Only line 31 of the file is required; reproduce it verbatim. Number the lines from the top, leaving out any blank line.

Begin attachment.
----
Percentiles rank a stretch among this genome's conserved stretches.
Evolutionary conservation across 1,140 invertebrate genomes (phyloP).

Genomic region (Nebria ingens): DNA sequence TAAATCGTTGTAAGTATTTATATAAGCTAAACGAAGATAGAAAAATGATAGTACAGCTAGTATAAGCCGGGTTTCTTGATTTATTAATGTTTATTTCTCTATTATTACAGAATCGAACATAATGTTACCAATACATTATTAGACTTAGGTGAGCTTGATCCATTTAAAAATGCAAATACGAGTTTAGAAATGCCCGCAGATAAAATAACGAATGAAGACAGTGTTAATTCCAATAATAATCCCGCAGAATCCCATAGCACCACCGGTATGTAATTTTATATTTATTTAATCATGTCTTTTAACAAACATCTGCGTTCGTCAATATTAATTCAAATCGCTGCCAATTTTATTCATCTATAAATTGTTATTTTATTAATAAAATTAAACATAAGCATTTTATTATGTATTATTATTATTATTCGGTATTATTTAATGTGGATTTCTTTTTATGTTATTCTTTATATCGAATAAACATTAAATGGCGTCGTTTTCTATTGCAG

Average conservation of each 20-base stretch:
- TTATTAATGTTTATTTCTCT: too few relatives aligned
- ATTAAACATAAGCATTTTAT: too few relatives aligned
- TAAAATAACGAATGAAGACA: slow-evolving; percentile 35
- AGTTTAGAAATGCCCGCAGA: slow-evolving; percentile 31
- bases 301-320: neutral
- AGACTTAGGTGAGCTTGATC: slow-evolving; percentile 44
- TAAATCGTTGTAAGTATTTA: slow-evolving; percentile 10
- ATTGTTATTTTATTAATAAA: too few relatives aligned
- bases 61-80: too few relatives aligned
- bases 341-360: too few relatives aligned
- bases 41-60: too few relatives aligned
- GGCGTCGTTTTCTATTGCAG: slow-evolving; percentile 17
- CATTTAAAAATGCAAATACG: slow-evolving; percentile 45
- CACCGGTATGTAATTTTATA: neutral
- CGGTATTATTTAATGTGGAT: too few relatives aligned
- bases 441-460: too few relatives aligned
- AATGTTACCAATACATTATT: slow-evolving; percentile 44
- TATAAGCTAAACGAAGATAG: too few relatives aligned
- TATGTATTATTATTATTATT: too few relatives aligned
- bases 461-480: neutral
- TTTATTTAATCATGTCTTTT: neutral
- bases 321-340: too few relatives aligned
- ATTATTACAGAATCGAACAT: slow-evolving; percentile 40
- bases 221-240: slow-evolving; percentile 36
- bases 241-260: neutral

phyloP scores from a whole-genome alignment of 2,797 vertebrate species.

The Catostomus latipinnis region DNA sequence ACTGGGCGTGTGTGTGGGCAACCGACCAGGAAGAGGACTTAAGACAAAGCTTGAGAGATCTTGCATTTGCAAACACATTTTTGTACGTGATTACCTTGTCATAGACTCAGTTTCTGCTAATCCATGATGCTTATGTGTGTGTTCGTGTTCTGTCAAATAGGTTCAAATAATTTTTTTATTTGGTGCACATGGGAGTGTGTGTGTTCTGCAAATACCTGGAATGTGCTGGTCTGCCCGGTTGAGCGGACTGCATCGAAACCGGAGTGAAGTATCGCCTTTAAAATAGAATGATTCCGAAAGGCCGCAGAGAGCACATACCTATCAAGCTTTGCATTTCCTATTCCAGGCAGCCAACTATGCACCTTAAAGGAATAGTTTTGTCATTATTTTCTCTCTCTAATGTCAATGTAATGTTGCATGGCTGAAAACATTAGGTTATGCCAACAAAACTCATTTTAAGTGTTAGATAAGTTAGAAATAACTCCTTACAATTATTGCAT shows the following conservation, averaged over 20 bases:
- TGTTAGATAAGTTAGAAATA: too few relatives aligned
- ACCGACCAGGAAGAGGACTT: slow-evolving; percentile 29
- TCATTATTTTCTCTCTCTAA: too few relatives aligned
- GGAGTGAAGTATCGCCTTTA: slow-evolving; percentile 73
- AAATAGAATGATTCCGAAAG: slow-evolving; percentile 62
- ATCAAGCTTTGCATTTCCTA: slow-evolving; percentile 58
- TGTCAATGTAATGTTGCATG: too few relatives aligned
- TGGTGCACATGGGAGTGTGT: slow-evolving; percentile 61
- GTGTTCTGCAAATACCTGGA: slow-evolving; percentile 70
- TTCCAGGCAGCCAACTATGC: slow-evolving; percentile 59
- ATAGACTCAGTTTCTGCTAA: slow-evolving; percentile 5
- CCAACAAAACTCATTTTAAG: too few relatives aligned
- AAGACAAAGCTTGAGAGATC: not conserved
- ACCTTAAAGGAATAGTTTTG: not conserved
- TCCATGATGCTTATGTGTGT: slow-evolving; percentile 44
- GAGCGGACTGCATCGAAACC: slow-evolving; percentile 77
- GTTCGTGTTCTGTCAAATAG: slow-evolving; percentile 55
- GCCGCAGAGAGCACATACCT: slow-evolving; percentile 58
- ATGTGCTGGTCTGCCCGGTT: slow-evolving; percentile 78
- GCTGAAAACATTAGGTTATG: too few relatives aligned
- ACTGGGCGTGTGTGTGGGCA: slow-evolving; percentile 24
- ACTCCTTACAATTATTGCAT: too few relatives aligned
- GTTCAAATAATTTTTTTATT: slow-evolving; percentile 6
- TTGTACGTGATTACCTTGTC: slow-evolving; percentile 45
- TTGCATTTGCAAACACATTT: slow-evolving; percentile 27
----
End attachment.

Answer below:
The Catostomus latipinnis region DNA sequence ACTGGGCGTGTGTGTGGGCAACCGACCAGGAAGAGGACTTAAGACAAAGCTTGAGAGATCTTGCATTTGCAAACACATTTTTGTACGTGATTACCTTGTCATAGACTCAGTTTCTGCTAATCCATGATGCTTATGTGTGTGTTCGTGTTCTGTCAAATAGGTTCAAATAATTTTTTTATTTGGTGCACATGGGAGTGTGTGTGTTCTGCAAATACCTGGAATGTGCTGGTCTGCCCGGTTGAGCGGACTGCATCGAAACCGGAGTGAAGTATCGCCTTTAAAATAGAATGATTCCGAAAGGCCGCAGAGAGCACATACCTATCAAGCTTTGCATTTCCTATTCCAGGCAGCCAACTATGCACCTTAAAGGAATAGTTTTGTCATTATTTTCTCTCTCTAATGTCAATGTAATGTTGCATGGCTGAAAACATTAGGTTATGCCAACAAAACTCATTTTAAGTGTTAGATAAGTTAGAAATAACTCCTTACAATTATTGCAT shows the following conservation, averaged over 20 bases: